Accenture HRD on the importance of employee experience

Accenture’s HRD on the tech battle for great talent

Accenture HRD on the importance of employee experience

With COVID-19 rates still soaring in other parts of the globe, the borders to New Zealand and Australia are staying firmly shut.

Plans to reopen either country are a long way off, meaning that for employers, access to fresh talent will continue to be more limited than ever before.

With emerging digital skills gaps in both countries, attracting and retaining talented employees will be critical to business success.

HRD spoke to Accenture’s HR lead, Sarah Kruger, who said the pandemic has put employee experience at the top of the priority list.

“Being an employer of choice and becoming an organisation that people want to work for has always been important, but Covid has made it even more important,” she said.

“The ability for an organisation to attract, retain and engage peak talent has become vital. Organisations, and us in particular, are starting to look at that holistically.

“One of the ways we like to think about it is in terms of what it means for an individual to feel like part of an organisation.”

Kruger said developing a strong sense of belonging is a multi-layered equation.

Read more: Burnout and imposter syndrome – the two biggest threats facing remote workers

It involves making sure employees have rewarding and challenging work to do, creating a place they are proud to work and aligning the purpose of the business with their day-to-day contributions.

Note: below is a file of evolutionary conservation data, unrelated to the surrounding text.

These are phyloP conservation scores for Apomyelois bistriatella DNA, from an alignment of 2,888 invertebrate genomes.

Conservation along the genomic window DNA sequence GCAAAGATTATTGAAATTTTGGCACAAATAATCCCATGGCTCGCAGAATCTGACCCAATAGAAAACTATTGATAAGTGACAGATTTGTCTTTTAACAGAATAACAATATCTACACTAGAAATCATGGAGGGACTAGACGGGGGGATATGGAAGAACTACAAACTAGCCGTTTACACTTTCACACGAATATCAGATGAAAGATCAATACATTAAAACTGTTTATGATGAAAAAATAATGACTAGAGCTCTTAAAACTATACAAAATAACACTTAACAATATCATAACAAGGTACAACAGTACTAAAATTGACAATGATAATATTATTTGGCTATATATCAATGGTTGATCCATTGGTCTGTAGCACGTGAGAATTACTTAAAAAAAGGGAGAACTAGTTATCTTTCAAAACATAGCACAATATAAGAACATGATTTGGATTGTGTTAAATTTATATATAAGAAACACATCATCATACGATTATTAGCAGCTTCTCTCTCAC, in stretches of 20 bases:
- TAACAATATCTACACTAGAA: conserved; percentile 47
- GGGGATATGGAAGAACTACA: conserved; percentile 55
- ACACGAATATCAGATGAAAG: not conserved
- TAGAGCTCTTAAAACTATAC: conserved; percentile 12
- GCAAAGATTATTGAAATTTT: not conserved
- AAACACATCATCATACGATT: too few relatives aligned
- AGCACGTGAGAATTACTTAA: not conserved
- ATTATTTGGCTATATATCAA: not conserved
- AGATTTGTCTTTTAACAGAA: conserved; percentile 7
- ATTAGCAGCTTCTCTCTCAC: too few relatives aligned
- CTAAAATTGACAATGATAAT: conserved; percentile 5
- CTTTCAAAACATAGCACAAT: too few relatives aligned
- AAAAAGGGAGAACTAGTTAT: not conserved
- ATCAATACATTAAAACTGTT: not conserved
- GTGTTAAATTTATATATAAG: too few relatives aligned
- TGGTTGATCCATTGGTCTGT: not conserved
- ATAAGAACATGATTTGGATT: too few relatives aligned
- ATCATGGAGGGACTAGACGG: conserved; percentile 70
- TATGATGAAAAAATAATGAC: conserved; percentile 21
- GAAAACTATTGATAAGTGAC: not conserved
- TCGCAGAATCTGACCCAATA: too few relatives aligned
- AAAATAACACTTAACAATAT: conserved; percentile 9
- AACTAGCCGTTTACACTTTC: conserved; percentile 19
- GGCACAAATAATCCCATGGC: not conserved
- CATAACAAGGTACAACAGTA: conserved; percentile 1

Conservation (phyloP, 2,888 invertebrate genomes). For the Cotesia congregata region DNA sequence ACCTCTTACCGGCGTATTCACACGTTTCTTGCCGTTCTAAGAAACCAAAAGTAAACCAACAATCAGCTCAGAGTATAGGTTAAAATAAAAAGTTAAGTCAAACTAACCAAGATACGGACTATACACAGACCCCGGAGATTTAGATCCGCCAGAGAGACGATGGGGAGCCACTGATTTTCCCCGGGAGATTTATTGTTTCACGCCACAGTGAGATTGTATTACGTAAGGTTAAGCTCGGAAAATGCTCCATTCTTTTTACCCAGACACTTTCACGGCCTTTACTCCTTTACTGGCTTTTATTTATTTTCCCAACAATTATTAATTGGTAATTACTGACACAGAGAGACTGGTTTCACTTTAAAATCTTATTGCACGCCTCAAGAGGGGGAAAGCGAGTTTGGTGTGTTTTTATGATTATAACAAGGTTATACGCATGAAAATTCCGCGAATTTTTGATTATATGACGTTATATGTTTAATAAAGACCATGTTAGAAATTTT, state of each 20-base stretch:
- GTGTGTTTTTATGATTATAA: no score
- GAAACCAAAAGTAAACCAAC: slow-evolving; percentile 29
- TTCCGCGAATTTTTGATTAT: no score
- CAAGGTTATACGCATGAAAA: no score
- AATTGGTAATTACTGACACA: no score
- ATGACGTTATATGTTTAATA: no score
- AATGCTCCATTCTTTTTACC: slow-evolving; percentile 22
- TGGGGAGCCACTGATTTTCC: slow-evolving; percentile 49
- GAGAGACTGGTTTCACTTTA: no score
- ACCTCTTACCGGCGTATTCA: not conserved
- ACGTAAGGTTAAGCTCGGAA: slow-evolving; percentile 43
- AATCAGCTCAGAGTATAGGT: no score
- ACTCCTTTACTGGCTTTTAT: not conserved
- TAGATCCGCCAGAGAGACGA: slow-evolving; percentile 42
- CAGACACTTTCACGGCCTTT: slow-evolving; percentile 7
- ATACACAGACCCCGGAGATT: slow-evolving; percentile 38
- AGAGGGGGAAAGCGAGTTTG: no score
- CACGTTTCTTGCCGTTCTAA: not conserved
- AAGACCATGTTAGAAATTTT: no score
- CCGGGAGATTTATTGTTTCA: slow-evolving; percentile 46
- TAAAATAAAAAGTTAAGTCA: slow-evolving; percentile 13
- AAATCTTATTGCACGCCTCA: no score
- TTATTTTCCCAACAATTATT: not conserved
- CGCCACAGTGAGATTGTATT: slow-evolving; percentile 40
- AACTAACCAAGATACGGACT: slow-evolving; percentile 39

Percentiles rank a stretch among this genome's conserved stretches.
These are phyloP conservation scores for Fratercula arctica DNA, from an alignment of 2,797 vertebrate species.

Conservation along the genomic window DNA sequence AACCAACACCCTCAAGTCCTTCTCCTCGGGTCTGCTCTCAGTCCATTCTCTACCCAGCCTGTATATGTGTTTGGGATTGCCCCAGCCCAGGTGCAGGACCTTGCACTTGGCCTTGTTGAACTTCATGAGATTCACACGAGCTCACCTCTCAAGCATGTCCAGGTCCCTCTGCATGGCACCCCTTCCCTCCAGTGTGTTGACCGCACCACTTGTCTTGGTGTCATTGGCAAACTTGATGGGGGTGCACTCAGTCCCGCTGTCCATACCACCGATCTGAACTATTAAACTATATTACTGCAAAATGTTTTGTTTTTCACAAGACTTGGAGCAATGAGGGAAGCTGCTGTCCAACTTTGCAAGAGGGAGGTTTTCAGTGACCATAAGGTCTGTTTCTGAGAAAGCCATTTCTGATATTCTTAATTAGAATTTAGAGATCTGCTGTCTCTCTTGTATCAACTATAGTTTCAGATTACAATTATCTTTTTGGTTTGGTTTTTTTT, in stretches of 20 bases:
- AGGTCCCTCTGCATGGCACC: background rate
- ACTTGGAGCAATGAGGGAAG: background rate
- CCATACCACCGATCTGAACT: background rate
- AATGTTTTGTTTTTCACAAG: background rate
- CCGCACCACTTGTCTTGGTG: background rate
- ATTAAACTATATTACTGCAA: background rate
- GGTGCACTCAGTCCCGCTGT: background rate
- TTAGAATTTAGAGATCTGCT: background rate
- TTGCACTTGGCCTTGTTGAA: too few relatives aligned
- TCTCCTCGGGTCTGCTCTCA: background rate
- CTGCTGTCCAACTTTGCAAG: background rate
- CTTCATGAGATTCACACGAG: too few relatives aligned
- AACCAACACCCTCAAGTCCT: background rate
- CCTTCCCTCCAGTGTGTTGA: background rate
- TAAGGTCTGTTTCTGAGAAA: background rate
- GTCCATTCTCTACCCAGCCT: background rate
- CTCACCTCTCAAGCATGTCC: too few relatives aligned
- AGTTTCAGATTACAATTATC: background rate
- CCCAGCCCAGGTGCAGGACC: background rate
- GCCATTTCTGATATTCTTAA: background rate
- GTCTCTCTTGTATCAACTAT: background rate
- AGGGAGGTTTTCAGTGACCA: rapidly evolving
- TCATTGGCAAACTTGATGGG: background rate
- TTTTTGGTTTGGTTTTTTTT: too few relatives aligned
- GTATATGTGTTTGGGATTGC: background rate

“It’s also about being an organisation that puts its money where its mouth is in that we publicly state what we want to achieve – particularly in terms of diversity and inclusion,” she said.

“We state that, we measure it and we hold our leaders accountable.”

Headed by CEO Julie Sweet, dubbed one of the “most powerful women in corporate America”, Accenture is working towards a number of diversity and inclusion goals.

In Australia and New Zealand, it has committed to reaching a 50/50 gender balance by 2025.

Currently, women make up 34.2% of the almost 5,000-strong ANZ workforce.

But closing the gap goes far beyond recruitment or renumeration.

“It’s about changing the landscape and the way people operate within the landscape to make that an equal playing field,” Kruger said.

Policies like equal paid parental leave offer greater opportunities for growth and Kruger said around 65% of those utilising Accenture’s parental leave policies are men.

Read more: How to lead when your team is tired and jaded

This year, one area of focus is on the way Accenture ANZ measures the access to promotions and opportunities within its business.

Another focus is on a holistic, whole-person approach to health and wellbeing strategy.

Where workplace health and safety was once a focus on the physical, it’s now about looking after mental health too – something that can be much harder due to its invisible nature.

“We talk about how you're able to bring your whole self to work and to do that, you need to focus on the heart, the mind, the body and the soul,” Kruger said.

“You need to feel safe in bringing who you are to work, to feel included and then you're going to achieve your best.”

Recent articles & video

Manager resigns over 'shocking' performance improvement plan

Court of Appeal U-turn finds family carers are not employees

E tū ordered to pay $25,000 for unjust dismissal of former organiser

Ministry of Social Development proposes cuts to 97 roles

Most Read Articles

'It is unlawful for people to be mistreated in their workplaces'

Former DEI exec gets 5 years in prison for defrauding Facebook, Nike

Will New Zealand end COVID-19 vaccine mandates in workplaces?